Occam’s razor is a problem-solving principle attributed to William of Ockham (c. 1287–1347), who was an English Franciscan friar, scholastic philosopher, and theologian. His principle states that among competing hypotheses, the one with the fewest assumptions should be selected. More and more people need to apply this principle to their job search.

The reason this metaphor applies so well is that on both sides of the desk, both candidates and hiring authorities make an inordinate amount of fallacious assumptions and then act on those assumptions in almost uncountable, unnatural ways. If people applied the principle of Occam’s razor their interviewing and hiring process would not only be easier but ten times as effective.

A number of examples are in order. Candidates will write lengthy tomes and dissertations about themselves (a resume) with three fallacious assumptions. First, that they will get read and, secondly that the people reading it know what they’re looking for and, third, that people will understand the “resume speak” stuff they put in their resume. The ONE assumption that a resume writer needs to operate with is to make the simple assumption that their resume needs to communicate the simplistic idea of, “I am a good employee. I will make a good employee for you, because this is what I have done for other people.” If a resume writer keeps this one simple assumption in mind, their resume would be clearer and it would probably get them more interviews.

Another application of Occam’s principal would be for candidates to remember that in the interviewing process, their job is to “sell themselves” to the hiring authority. The simple assumption is “Here is what I’ve done for others and here is what I can do for you.” If a candidate gives the hiring authority good enough reasons of why they ought to be hired they will receive good enough reasons as to why they are to go to work at the company. It’s that simple. Most candidates operate on the convoluted assumption that interviewing is a “two-way street.” This leads to the assumption that, “I have to interview them as well as they have to interview me.” This assumption spawns all kinds of other assumptions that complicate the interviewing process. The simplest assumption is that, “If I give them good enough reasons of why they are to hire me, they’ll give me plenty of good reasons of why I ought to go to work there.”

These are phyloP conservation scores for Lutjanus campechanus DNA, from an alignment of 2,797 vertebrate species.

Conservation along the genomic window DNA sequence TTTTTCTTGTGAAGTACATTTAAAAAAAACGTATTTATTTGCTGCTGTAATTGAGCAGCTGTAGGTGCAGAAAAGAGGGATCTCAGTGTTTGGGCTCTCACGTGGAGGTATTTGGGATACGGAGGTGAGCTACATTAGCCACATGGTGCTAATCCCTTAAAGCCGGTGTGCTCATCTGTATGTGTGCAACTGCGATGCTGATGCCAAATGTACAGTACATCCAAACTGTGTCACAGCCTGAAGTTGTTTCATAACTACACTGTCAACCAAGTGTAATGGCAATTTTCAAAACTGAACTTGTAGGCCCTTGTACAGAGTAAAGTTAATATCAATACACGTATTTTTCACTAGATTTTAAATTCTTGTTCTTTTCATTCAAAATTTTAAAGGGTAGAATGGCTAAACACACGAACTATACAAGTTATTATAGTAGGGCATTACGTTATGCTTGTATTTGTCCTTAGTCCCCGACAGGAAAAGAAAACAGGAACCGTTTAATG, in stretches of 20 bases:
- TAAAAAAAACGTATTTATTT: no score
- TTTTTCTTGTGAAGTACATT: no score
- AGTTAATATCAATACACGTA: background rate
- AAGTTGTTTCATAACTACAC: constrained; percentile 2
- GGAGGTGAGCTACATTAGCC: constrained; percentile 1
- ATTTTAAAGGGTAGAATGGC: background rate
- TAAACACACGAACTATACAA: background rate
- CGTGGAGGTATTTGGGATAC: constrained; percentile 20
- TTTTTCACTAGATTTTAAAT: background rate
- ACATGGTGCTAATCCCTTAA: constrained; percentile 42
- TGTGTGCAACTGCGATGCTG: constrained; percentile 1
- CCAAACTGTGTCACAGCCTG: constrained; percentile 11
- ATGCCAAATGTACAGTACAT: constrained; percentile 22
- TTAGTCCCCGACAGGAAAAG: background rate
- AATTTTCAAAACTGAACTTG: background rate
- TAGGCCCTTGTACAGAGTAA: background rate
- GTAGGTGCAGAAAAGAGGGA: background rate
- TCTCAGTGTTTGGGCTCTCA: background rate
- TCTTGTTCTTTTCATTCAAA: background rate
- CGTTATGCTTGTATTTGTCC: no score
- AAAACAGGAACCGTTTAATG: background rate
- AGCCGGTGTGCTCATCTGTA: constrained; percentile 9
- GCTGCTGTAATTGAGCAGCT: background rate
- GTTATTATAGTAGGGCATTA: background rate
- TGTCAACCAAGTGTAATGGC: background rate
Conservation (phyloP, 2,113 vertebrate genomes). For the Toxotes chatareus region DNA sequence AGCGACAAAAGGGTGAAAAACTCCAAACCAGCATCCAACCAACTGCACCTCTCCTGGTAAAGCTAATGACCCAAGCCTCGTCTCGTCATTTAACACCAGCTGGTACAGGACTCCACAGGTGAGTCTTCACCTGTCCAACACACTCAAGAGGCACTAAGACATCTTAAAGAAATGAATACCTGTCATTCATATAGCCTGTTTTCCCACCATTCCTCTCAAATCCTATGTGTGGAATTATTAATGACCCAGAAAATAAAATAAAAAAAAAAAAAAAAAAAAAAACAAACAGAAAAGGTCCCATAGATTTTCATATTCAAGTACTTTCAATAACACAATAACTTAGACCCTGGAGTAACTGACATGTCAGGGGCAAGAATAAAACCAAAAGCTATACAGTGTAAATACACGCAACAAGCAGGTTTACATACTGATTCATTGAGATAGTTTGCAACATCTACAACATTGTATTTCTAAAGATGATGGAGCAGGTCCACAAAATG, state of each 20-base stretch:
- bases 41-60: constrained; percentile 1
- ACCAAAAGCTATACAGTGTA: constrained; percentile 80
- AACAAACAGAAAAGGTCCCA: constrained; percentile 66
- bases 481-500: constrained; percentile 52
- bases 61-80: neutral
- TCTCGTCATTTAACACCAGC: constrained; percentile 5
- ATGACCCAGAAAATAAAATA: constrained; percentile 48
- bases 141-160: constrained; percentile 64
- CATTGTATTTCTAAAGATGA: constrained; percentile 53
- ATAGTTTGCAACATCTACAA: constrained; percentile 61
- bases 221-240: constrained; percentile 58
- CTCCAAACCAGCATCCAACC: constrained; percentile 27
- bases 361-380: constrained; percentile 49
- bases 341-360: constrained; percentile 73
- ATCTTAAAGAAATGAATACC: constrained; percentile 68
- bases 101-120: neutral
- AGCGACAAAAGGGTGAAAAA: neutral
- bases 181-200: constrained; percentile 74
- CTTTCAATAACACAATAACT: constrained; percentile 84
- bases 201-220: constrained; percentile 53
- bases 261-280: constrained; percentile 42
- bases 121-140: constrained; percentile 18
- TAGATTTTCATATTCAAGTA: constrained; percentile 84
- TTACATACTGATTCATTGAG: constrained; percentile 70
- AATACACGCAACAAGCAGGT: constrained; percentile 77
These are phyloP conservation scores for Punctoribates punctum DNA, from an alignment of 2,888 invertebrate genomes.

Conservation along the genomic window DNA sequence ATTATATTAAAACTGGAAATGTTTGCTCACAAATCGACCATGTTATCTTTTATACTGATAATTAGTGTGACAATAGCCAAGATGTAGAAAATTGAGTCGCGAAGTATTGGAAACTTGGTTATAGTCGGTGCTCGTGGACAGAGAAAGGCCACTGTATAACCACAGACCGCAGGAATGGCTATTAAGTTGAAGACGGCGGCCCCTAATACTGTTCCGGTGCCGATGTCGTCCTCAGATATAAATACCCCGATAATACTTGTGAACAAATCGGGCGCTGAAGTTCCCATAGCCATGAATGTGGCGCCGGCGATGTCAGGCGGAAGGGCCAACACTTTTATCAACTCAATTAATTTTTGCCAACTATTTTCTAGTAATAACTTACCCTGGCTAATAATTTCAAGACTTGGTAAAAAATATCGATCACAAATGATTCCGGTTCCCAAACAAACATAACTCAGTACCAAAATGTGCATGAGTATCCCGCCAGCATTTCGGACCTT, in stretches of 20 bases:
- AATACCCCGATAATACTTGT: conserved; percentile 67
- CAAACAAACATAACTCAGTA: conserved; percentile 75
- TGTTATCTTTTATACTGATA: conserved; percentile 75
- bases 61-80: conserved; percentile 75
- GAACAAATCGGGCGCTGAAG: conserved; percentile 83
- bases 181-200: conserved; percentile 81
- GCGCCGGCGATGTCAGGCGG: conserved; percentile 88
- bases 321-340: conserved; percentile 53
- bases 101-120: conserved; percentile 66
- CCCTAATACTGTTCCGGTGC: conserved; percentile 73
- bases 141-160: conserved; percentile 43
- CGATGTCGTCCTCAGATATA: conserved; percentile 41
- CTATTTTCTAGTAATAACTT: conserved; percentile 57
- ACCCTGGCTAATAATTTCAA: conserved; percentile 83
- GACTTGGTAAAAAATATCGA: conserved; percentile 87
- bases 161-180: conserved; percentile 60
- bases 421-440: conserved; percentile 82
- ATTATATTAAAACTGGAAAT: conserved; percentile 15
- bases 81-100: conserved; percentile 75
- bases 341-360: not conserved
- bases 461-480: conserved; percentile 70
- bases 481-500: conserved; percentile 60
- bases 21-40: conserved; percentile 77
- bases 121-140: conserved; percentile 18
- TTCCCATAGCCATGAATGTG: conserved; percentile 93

On the employer side of the desk, Occam’s principle would make their process of hiring, and therefore their life, a lot easier. There are four simple assumptions that a hiring organization needs to answer: can the candidate to the job…do I like him or her…what are the candidate’s risks…can we work the money out. It is that simple! I’m not saying that this is easy, but it is simple. Most interviewing authorities have so many assumptions that they make about what they have to find in a candidate that when the assumptions and realities meet doubt, uncertainty and fear take over the process. It becomes a mess. The process that should have taken two weeks, takes six months. Fear leads to indecisiveness which leads to no decision at all.

If Occum’s razor was applied to the interview process itself, better decisions would be made in a shorter period of time and management would look decisive as well. There are two assumptions when it comes to the interview process that hiring organizations should make. The first one is, only have the people whose livelihood is affected by the position being filled involved in the hiring process and, two, ask every candidate exactly the same questions, document those answers, i.e. write them down, and then compare the answers and feelings about each candidate in a very timely manner. Really simple! Again, not necessarily easy, but simple.

Most organizations involve way too many people in the interviewing process making the assumption that the more people involved in the process. the best candidate will be hired. They often involve people who could really care less about who gets hired and who are not personally affected by the hire. The assumption that, “We don’t want to make a mistake” leads to the fallacy that the more people involved in the interviewing process, the less of a mistake we might make. An errant assumption, at best.

A second errant assumption begins with any interviewing authority starting the interviewing process with the question, “Tell me about yourself.” Every interviewing authority involved in the process should ask every candidate exactly the same questions that are structured before the interview. The idea that an interviewing authority can get a good “feel” about a candidate by simply asking random, seat-of-the-pants questions and then produce an opinion about the candidate’s potential is a terrible assumption.

As with many things in business and life, people make things more complicated than they need to be. Friar Occum is a great teacher.